By Lenore Balliro, Director of Programs
Mujeres Unidas Avenzando, a community-based organization supporting Latina students and their families since 1979, took digital literacy several steps beyond the basics in their First Literacy Lab project “IT Tools Tech Free-Way.”
Instructor Bonnie Rivers, whose experience working at a national tech company informed her First Literacy Lab project design, envisioned the class as a simulated IT company. Students learned how to clean, secure, and maintain computers—as well as to troubleshoot common problems—all using free software.
Ms. Rivers gave students weekly job assignments based on real tech content and had students practice IT customer service skills in role plays. She also created a “lab class” on Fridays, where students updated and repaired their own laptops, using the free software they learned about in class. As their skills levels progressed, students moved on to maintaining other computer labs at Mujeres—a practical benefit for the organization and great hands-on practice for the students.
A “techie scavenger hunt” field trip to Micro Center took students out of the classroom and into the real IT world. Students investigated computer hardware and software, using their phones to take pictures and to calculate costs, all of which was brought back to the classroom for discussion.
One of the most impressive outcomes of the project involved the restoration of some old computers that had been donated to Mujeres but were sitting unused because of various problems. Students used their newly acquired skills and free software to solve multiple issues, such as removing unknown passwords and previously installed domains. Once the computers were restored with new operating systems and loaded with appropriate software, they were donated to students without computers. As word spread about the project’s success, local corporations began to donate additional computers to Mujeres for restoration and re-use.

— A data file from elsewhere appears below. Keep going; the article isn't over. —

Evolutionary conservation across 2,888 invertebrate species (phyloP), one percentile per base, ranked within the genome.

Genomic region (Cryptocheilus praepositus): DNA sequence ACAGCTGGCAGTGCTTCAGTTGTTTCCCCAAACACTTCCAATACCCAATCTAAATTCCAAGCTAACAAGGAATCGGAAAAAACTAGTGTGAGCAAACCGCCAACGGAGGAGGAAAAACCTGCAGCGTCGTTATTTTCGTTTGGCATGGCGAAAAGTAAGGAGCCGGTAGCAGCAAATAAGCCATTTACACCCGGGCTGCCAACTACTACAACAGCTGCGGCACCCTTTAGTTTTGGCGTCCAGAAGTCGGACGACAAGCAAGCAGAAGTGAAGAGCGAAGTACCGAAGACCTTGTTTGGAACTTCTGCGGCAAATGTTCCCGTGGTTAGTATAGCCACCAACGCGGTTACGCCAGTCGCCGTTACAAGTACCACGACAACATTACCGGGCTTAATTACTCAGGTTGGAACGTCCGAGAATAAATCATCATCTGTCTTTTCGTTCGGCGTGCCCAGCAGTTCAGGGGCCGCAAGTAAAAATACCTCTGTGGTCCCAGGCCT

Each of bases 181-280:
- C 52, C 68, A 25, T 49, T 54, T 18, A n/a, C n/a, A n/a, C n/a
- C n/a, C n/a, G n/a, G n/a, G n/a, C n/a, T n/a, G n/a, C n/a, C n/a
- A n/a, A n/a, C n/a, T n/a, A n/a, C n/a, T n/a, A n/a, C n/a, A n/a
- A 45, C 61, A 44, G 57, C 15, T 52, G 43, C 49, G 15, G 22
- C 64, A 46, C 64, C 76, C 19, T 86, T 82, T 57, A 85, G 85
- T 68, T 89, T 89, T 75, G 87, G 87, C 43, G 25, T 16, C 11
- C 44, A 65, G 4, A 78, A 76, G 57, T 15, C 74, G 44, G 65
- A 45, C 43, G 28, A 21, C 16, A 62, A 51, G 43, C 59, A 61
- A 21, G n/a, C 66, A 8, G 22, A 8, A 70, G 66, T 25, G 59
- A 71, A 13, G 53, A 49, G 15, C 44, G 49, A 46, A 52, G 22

Ms. Rivers also commented on another positive outcome of the class. She noted, It has helped the students to see how important women are in the IT computer field and that they can do it. All of them have expressed that they now, as a direct result of the project, really enjoy working on computers. Some of the students have the goal of entering employment in the computer IT field and are working toward that goal.
Through the First Literacy Lab grant, Mujeres Unidas Avenzando was able to create a practical and fun classroom experience for women in their program. As a result of the project’s success, the program secured additional funding from another source to continue in the fall. Students have enthusiastically embraced the opportunity.
First Literacy Lab grants provide non-profit Adult Basic Education programs with the chance to try something new or to strengthen their programs in fundamental ways. If you have an idea for a First Literacy Lab project, feel free to contact Lenore Balliro, Director of Programs at First Literacy, at firstname.lastname@example.org to discuss your thoughts.